“It’s hard to find someone here that stays long enough that you can really fall in love,” I said to Simone, with a lit Kent in my right hand. The smoke circled, hovered a bit before it disappeared in Ha Noi’s bright summer sky. The day started gloomy, which made me ditch my initial plan of visiting Van Phuc, the silk village some 8 kms away from my place and came here at Oriberry Cafe instead to spend my usual me-time. The skin of the lake was smooth and looked like a mind that didn’t have any worries at all and for a moment, I wished my mind was exactly like that: smooth, linear.
Our first meeting was a typical one here in a city of ESL teachers. She needed a cover for her kindergarten class while she was away for Christmas holidays. Our meetings thereon were always serendipitous. There she was, ordering take-away at Che Huyen’s fried chicken outside Rastaman. There I was, just arrived, waiting for my past-midnight humans. But after several happenstances either here at Oriberry or at Rastaman, we sat down and talked for two hours.
I struggled on my essay about my father. I’ve been working on it for more than a month, but it seems that it is not progressing. Perhaps, I added a sentence or two here and there. Flimsy, weak, unnecessary additions. The essay is at stalemate.
I went to the balcony with my read of the month, Anchee Min’s Empress Orchid, about to light my third Kent of the day, half-thinking, half-assing my way through a genre I always struggle writing. It’s for an anthology.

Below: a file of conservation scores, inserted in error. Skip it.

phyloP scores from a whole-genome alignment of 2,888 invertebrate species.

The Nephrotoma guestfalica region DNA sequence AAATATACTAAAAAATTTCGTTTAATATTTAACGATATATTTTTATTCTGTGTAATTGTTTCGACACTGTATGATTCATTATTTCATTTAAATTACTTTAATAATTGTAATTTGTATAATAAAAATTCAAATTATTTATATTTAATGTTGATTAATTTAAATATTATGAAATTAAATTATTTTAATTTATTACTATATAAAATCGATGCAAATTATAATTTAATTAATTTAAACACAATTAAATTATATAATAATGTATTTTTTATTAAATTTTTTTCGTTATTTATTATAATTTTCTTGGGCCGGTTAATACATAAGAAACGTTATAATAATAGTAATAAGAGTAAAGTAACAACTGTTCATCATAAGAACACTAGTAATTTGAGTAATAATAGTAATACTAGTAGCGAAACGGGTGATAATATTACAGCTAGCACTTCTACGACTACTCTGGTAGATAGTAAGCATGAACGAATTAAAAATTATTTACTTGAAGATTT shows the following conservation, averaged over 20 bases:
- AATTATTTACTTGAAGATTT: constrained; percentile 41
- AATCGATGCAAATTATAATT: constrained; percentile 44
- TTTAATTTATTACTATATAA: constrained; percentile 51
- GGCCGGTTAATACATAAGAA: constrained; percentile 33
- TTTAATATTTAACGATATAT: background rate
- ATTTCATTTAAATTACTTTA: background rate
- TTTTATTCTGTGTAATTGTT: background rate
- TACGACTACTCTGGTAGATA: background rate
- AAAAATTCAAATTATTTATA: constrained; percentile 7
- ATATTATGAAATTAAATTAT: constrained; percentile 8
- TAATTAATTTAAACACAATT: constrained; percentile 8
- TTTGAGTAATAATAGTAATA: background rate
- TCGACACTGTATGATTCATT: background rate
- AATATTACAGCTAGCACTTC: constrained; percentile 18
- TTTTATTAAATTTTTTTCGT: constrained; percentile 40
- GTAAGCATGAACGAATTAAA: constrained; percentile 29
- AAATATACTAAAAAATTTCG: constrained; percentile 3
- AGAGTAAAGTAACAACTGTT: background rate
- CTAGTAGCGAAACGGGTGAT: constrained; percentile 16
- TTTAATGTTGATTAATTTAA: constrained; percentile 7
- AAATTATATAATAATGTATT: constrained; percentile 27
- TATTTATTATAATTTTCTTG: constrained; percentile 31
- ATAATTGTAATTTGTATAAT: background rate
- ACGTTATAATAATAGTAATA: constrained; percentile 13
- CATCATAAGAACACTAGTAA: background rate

“Poetry is a comfortable choice,” I said to the editor.
“Jona?” I heard.
“Oh dear, Simone!!” A tight hug ensued.
“Indeed, these days, I feel that I’m always in “Lost in Translation” phase,” she said. She looks gorgeous. Her hair wrapped in a boho turban. A mermaid dangles in each ear. She was doodling before I arrived.
When two humans found themselves in a city they are now called “home” or Point A, what else there is to talk but the city and its humans, especially the men we slept with and the men we wanted to keep, perhaps for a committed relationship, but there was always complications that kept us from pursuing such thought.
The heart needs a break after all.
I see Ha Noi as a city of transitions for many. A city of lost, confused souls grappling with many options laid before them. And I don’t know, I don’t find most of them attractive. Perhaps because I’m attracted to people who know exactly what they are and what they want to do with their lives. Humans who live a purpose-driven life. Now, this doesn’t have to be about careers; rather, it is about passion.
“Ha Noi is weird,” she said.
“I think it’s the very reason we find it charming.” It doesn’t escape us that we live in a bubble.
She drew a big circle in her sketchpad and said, “This is the Tay Ho bubble,” and drew a tiny bubble far from the circle, “and this was me. But now, I’m here” and made a small circle on the fridges of the huge circle, “Perhaps a bit more inside.”
21 Xuan Dieu, Tay Ho